Swedish police discovered what they described as a well-made fake bomb at the Chabad House in the southern city of Gothenburg.
The mock bomb was found last week on Saturday, according to a report posted that day on the police’s website. Police came to inspect the premises following a report of a suspicious-looking man who left an unidentified object there.
“Police bomb technicians shot at box that appeared to be a well-made dummy,” the report read. “Police wrote a report on serious unlawful threats.” The report spoke of a Jewish-owned establishment without mentioning specifically the Chabad House, which was nonetheless identified as the target by the Coordination Forum for Countering Antisemitism.
Chabad envoys and other individuals who are recognizable as Jews have suffered repeated assaults in Malmo and Gothenburg. The local communities attribute most such acts to extremists from the southern Swedish cities’ sizable Muslim communities.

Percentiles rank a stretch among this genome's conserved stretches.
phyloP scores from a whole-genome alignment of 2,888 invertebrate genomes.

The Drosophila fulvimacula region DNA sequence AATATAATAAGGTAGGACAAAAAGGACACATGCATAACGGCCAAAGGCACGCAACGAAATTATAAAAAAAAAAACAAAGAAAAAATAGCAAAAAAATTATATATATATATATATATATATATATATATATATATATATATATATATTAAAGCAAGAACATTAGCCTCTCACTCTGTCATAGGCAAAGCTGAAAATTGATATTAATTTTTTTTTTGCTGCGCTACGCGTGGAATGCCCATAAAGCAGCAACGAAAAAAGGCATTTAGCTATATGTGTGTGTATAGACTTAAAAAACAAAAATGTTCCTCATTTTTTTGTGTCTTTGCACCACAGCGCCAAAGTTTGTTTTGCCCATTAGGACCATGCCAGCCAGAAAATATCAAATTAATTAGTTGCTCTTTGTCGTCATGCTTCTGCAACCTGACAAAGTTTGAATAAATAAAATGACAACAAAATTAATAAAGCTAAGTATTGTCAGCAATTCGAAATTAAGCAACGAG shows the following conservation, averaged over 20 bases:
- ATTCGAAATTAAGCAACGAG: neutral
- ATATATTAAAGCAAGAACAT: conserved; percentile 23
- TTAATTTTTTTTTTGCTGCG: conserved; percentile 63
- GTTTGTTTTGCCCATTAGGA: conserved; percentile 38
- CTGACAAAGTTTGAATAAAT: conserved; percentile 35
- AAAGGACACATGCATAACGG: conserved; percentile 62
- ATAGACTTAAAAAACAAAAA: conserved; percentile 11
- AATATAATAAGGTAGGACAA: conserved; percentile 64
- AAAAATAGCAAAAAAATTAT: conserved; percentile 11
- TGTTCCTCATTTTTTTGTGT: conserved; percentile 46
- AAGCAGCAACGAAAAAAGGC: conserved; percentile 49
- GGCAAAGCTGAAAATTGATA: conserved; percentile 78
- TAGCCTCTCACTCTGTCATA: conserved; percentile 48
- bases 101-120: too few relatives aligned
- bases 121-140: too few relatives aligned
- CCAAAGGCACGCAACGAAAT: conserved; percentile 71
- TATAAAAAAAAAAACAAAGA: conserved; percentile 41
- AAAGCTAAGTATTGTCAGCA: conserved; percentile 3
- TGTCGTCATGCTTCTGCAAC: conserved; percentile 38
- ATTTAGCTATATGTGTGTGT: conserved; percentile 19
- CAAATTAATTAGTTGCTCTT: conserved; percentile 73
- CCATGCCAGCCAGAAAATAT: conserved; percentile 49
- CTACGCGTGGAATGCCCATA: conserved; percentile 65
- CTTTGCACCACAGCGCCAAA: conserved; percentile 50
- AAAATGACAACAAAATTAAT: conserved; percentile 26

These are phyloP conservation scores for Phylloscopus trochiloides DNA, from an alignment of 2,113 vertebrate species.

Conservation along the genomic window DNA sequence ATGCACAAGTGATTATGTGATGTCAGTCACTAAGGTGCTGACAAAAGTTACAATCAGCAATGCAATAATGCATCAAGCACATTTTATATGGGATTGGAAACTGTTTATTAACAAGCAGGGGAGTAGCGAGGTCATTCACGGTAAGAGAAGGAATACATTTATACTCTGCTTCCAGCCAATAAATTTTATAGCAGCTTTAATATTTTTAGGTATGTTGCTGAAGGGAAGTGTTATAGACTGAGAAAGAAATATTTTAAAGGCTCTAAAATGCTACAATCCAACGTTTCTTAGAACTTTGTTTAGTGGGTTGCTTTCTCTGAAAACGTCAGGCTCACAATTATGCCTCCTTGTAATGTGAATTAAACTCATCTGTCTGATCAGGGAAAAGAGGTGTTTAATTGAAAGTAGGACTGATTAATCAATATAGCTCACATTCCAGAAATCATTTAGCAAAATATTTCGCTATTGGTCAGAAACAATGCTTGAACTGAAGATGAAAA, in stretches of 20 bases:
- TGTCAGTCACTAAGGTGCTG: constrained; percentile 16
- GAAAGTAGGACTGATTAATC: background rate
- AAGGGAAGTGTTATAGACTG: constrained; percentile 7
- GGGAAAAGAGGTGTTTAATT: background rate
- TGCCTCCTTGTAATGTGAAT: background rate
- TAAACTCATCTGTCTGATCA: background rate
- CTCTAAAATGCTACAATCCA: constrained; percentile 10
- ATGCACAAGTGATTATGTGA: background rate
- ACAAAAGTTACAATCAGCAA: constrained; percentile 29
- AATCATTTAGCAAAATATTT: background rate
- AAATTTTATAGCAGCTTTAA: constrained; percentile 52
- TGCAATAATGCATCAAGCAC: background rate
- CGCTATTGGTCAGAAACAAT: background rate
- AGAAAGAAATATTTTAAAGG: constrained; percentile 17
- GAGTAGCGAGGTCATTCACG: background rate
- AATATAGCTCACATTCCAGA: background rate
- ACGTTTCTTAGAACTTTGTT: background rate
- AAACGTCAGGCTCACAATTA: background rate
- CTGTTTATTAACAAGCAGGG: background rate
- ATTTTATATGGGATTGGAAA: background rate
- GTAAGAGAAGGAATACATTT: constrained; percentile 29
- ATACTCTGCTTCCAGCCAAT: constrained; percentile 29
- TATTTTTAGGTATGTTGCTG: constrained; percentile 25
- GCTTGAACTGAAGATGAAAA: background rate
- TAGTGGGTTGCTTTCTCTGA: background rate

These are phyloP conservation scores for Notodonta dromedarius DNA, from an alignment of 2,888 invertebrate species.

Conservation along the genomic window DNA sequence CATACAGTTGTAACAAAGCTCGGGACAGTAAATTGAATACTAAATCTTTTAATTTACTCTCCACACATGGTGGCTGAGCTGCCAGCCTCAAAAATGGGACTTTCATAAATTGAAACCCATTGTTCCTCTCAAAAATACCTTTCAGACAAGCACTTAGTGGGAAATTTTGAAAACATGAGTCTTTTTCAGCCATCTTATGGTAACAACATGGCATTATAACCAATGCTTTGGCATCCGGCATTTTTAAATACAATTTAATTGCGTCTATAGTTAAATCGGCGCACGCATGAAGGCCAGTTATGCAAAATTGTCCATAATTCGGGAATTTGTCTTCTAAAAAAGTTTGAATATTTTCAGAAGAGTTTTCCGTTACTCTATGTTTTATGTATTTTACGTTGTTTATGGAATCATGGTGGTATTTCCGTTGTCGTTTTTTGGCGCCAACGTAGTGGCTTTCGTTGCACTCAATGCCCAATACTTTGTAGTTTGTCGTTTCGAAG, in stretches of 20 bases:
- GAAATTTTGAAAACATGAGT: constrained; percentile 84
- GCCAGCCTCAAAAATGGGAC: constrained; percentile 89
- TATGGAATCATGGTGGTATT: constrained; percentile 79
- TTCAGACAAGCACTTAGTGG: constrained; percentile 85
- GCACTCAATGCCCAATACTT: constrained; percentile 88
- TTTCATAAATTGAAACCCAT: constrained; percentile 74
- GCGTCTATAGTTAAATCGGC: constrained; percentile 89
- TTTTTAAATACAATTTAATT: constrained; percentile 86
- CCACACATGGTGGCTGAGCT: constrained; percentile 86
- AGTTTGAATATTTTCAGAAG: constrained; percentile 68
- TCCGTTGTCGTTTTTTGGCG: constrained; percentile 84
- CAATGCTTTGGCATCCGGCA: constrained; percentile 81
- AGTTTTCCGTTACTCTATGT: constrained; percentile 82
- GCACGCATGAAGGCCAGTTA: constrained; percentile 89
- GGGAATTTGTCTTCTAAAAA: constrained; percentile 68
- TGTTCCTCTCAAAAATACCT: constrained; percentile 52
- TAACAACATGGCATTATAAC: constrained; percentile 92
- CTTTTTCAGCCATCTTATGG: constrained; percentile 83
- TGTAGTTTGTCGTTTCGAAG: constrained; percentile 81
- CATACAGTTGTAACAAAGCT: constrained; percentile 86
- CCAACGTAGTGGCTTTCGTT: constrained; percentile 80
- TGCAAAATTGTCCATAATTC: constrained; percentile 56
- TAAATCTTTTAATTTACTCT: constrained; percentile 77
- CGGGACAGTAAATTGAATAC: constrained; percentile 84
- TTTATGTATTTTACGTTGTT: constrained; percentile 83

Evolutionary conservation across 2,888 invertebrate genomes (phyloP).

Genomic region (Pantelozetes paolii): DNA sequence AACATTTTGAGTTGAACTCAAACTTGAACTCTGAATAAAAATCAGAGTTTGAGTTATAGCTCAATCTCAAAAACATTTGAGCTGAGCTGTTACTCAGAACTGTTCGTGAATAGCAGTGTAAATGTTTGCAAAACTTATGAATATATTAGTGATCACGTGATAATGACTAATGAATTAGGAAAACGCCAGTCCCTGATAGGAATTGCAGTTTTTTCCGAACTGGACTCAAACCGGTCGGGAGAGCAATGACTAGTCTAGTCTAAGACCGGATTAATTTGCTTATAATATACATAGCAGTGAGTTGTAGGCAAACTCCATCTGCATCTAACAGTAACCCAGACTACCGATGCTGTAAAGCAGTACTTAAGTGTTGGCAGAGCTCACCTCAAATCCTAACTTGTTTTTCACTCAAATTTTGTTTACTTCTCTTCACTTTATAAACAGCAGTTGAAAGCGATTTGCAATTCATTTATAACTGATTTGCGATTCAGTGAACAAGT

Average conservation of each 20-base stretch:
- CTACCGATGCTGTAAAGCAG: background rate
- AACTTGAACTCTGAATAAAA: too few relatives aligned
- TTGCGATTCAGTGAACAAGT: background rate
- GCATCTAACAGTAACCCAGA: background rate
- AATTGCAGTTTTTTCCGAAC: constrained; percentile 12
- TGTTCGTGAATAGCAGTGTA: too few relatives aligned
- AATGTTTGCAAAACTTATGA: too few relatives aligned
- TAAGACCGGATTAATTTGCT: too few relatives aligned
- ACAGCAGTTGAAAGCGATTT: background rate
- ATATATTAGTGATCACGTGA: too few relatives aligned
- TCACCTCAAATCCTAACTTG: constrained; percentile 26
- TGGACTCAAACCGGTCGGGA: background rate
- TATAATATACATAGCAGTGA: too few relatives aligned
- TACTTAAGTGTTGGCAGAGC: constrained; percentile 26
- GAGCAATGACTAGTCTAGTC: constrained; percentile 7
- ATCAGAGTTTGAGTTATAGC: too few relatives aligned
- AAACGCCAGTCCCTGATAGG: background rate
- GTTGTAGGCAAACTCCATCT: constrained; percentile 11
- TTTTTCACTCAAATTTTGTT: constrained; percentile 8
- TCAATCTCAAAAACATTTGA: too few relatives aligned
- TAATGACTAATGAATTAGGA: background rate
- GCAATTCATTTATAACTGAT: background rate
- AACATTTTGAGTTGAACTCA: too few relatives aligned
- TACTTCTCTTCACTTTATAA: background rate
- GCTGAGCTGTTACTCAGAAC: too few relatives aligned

Earlier this month, the Swedish National Council for Crime Prevention said it has recorded 6,270 hate crimes last year nationally — an all-time high that came as a result of a 14-percent increase over 2013.
Four percent of the hate crimes documented, or 270 incidents, were anti-Semitic, according to the report, which was published Tuesday.
Sweden’s Jewish population of 20,000 accounts for 0.2 percent of the country’s population of 9.59 million people.
In absolute terms, the 2014 tally on anti-Semitic attacks constitutes a 29 percent increase over the 193 anti-Semitic incidents recorded in 2013. But the proportion of anti-Semitic attacks in the tally of all hate crimes grew last year over 2013 only by half a percentage point, from 3.5 percent.
Hate crimes against Christians increased from 321 in 2013 (5.8 percent of the total of 5,508 hate crimes recorded that year) to 489 incidents last year, or 7.7 percent of the 2014 total.
Anti-Muslim crimes were also on the rise, from 327 incidents in 2013 to 492 last year.